NEWS: Tree-damaged Toyota 2000GT arrives at repair shop

Toyota 2000GT crushed

We were all saddened by the recent loss of a Toyota 2000GT in Japan, crushed when it passed under a tree at the exact instant the aged beech decided to fall. The good news is, the owner has decided to rebuild it. We have the technology. 

Toyota 2000GT tree crushed

A friend of a friend in Japan snapped this photo of the ill-fated flagship being dropped off at a well known repair shop. The 2000GT could be the last project for the shop’s old “meister,” who is nearing retirement, if he decides to take on the project.

Theoretically, as long as the number plate still exists, the rest of the car can be rebuilt around it, as long as there’s the will to do it. It’s been done with rare European race cars before, and with just 337 original production units of the 2000GT built to being with, having this work of automotive art back on the road is practically a duty of humanity. Luckily, there appears to be enough support on this “Revive Toyota 2000GT” Japanese Facebook group, created specifically for the crushed example, that no matter who does the work it will live to drive another day.

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31 Responses to NEWS: Tree-damaged Toyota 2000GT arrives at repair shop

  1. gypsy says:

    Looks like they used the “jaws of life” to cut the driver out.

    I’m surprised he didn’t just collect the insurance and be greatful he survived. I admire their determination but is it really worth it, that car is trash no matter how you look at it. I know 2 or 3 people in Melbourne that could rebuild it custom making panels etc, but the entire car would practically need to be picked apart.

    Is this a case of more money than sense ?

    • Mike says:

      gypsy, you obviously have no idea what a 2000gt is.

      • gypsy says:

        I have a fair idea what it is…. At the end of the day it’s a rare car just like lots of other rare cars. Obviously the owner is loaded, it’ll take years to fix, find and manufacture unobtainable parts for a car like that. The thing looks like its been hit by a train, yes anything can be fixed but seriously…… Good luck to them.

        • Mike says:

          Sorry, no disrespect gypsy but you really have no idea judging from your comments. A rare car is just that, it’s not like other cars. If it was like other cars, then it wouldn’t be rare. 2000GT’s are changing hands for over US$1m. And as others have said, it’s a project of passion so if even if the repair bill is a little over $1m, in my opinion it would still be worth it. Any car enthusiast would understand that.

          • CG says:

            Mike stop being a JDM fan boi.
            G’s right That thing it totaled and even if it repaired its essentially going to end up being a NEW non-original car.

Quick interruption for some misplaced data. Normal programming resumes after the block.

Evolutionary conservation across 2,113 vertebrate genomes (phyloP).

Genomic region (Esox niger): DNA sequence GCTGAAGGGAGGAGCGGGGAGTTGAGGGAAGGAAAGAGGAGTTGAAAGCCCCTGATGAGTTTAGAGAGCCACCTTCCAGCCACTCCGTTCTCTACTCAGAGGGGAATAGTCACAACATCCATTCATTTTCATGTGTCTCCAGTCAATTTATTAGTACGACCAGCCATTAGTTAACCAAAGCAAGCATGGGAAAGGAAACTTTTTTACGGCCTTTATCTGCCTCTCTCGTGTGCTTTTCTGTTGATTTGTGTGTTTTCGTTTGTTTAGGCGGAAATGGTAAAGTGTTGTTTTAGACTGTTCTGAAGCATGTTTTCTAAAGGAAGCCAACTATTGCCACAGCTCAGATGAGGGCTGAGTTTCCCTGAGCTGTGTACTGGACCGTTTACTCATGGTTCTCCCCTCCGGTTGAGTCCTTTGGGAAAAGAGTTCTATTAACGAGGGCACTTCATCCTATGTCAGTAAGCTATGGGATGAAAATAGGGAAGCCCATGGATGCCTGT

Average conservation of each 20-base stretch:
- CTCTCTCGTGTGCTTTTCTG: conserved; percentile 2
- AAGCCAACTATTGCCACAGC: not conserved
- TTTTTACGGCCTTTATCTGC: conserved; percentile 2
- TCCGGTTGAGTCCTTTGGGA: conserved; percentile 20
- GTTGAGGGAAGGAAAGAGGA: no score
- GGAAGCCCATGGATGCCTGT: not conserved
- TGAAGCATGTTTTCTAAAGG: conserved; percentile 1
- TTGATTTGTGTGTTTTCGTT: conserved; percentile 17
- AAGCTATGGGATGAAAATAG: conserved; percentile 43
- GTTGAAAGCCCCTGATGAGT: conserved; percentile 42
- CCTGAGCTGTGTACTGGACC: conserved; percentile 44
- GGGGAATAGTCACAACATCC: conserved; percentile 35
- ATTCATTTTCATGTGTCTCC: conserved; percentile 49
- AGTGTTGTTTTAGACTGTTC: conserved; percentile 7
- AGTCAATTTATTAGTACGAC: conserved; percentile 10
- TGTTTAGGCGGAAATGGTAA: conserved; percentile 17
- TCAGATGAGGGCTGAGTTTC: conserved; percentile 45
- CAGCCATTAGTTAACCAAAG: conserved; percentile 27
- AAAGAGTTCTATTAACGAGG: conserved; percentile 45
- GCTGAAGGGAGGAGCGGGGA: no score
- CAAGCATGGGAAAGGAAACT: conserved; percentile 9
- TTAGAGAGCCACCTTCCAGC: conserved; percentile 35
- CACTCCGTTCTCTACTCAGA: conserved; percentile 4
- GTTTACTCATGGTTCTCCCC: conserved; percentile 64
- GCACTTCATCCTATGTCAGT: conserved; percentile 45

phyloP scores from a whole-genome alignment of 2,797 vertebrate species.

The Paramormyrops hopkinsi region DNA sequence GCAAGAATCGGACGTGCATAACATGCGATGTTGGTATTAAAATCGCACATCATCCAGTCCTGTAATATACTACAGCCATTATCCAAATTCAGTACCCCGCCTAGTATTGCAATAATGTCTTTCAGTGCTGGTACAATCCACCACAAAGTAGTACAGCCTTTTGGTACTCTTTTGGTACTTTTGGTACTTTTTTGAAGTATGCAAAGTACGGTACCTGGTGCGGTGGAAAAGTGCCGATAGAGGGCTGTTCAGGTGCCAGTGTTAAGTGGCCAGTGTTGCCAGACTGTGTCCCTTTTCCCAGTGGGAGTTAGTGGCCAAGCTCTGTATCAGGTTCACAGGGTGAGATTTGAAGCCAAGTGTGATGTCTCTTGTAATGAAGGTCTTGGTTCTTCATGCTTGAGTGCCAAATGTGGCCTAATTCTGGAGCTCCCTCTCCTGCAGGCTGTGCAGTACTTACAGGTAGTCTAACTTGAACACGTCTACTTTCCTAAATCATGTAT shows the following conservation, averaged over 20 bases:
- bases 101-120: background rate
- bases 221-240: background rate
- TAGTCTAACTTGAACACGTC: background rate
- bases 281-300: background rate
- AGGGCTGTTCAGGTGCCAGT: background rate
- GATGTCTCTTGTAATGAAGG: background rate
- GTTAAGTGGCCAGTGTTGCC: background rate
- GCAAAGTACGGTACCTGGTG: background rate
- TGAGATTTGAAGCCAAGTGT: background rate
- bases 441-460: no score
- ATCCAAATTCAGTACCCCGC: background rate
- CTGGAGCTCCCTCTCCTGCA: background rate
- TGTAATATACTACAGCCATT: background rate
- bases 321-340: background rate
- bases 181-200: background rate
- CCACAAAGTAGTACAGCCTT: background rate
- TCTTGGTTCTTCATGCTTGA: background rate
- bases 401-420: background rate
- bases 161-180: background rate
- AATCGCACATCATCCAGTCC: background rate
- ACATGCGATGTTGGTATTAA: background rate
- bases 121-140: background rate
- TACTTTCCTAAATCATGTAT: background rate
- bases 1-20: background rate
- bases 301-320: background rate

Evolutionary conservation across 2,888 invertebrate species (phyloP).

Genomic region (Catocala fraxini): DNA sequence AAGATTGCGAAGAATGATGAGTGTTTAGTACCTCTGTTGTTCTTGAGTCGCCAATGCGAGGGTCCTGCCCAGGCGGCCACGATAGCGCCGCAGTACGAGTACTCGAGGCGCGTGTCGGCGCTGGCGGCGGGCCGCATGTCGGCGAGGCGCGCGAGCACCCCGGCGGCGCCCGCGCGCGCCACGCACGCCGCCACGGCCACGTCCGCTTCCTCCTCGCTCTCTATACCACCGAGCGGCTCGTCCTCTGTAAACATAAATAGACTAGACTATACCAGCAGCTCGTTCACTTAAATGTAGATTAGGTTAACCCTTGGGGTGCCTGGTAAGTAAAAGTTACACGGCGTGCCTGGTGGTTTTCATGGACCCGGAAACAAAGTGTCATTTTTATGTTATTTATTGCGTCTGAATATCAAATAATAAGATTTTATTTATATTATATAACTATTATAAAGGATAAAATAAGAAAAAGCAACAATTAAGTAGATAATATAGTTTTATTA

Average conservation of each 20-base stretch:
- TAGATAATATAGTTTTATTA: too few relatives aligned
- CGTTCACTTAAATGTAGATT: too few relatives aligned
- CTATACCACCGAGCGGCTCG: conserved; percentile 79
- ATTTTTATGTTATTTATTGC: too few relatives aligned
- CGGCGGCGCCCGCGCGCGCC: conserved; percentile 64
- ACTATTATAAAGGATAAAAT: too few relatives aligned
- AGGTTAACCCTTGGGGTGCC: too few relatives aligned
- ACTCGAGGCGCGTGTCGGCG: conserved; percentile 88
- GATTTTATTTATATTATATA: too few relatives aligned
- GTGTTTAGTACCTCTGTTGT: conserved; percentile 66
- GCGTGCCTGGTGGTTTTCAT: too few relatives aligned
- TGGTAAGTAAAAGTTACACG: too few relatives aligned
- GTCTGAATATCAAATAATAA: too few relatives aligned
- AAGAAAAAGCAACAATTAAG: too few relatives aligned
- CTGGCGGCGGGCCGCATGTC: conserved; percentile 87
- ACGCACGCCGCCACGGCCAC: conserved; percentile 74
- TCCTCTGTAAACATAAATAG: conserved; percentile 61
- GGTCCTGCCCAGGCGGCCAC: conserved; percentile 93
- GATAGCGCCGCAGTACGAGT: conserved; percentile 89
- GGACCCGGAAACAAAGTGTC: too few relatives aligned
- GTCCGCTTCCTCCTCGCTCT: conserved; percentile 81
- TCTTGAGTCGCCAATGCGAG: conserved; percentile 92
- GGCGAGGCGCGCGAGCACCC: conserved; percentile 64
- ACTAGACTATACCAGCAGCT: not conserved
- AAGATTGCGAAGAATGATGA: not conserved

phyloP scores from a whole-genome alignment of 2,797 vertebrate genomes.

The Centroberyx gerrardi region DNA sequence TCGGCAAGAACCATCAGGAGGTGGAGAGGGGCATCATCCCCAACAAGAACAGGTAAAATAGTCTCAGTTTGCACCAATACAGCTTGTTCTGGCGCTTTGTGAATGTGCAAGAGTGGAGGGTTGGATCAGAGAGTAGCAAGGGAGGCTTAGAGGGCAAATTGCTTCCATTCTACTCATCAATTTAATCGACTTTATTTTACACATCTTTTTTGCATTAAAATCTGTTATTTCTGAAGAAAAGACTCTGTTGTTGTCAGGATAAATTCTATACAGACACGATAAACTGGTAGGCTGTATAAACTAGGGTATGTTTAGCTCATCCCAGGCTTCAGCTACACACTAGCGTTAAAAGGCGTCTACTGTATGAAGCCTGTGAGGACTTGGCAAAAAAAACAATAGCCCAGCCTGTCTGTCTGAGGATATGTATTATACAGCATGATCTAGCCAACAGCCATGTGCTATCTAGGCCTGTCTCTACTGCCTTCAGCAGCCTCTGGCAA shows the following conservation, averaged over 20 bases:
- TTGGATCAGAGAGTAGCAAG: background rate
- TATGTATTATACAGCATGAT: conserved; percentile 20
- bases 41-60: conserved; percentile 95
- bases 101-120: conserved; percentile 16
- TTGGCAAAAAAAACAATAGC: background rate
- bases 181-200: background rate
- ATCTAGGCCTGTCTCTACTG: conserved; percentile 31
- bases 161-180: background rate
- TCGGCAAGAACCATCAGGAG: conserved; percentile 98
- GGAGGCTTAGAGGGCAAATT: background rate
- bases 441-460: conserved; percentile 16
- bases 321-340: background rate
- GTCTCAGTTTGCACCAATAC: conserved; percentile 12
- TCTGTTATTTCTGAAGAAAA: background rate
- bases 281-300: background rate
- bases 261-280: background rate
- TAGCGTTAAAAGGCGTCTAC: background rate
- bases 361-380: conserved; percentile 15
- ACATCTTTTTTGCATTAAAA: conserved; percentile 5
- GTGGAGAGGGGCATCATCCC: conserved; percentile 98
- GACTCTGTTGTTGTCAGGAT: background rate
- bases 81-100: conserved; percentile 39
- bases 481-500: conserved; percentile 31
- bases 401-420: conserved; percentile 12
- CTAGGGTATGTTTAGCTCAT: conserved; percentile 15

I think what will happen is they’ll get half way through with the rebuild then ditch it.

    • Jim-Bob says:

      No, not at all. The car is worth far more than the cost of repair, even if it is being done by the old master we all believe will do it. By the time it is done, it is likely that market forces will have pushed it’s value north of $2 million. This is one of those cars that have joined the ranks of the Mercedes 300SL gullwing, vintage Ferraris and others that make more money sitting in a garage for a month than a normal person makes in a year. Even if it costs half a million dollars to restore, that’s still cheap compared to replacing it with another. Likely it is also easier than just buying another too as these don’t come on the market very often. This isn’t a 1980’s Supra.

      • Matt says:

        I’m not convinced this has anythiing to do with money. Lets face it. this particular example will NEVER regain it’s full value. Would you pay the same price for completely destroyed and then rebuilt 2000gt when you could wait for a perfect never been crashed example to come up? Plaqin and simple this is a rare car that the owner is willing to pay whatever it costs to have back. It wont be worth bugger all but to the owner it’s everything. Good on him and also good luck to him. I think he has a long road ahead even just organising someone else to build it. On this note, does anyone know whats happened to the original 2000gt moulds?

  2. Lachlan says:

    To me it looks like a project of passion rather than thinking about the financial sense. I can respect that. Sometimes a man bonds with machine and you would do anything to keep it going. In this case though it’s a particularly rare car so at least it would be worth something substantial even if the repair bill exceeds its market value.

  3. Bill says:

    In this case it’s not about the money. Jay Leno says all the time that he is the president of the more-money-than-brains club, but it takes a lot of money to keep these rolling masterpieces alive and thriving for the generations to come. These collectors of fine historic automobiles are basically curators of historically significant pieces of art. These cars tell stories of human achievement, passion, and skill unlike any other art form. These are sculptures we can interact with. They stir up emotion and opinion visually, sure, but to drive something of this importance and keep it going for posterity is not something you can put a price on. The value of these historic vehicles, and what they say about the people who built them and care for them, far exceeds what someone can insure it for or win it for at auction.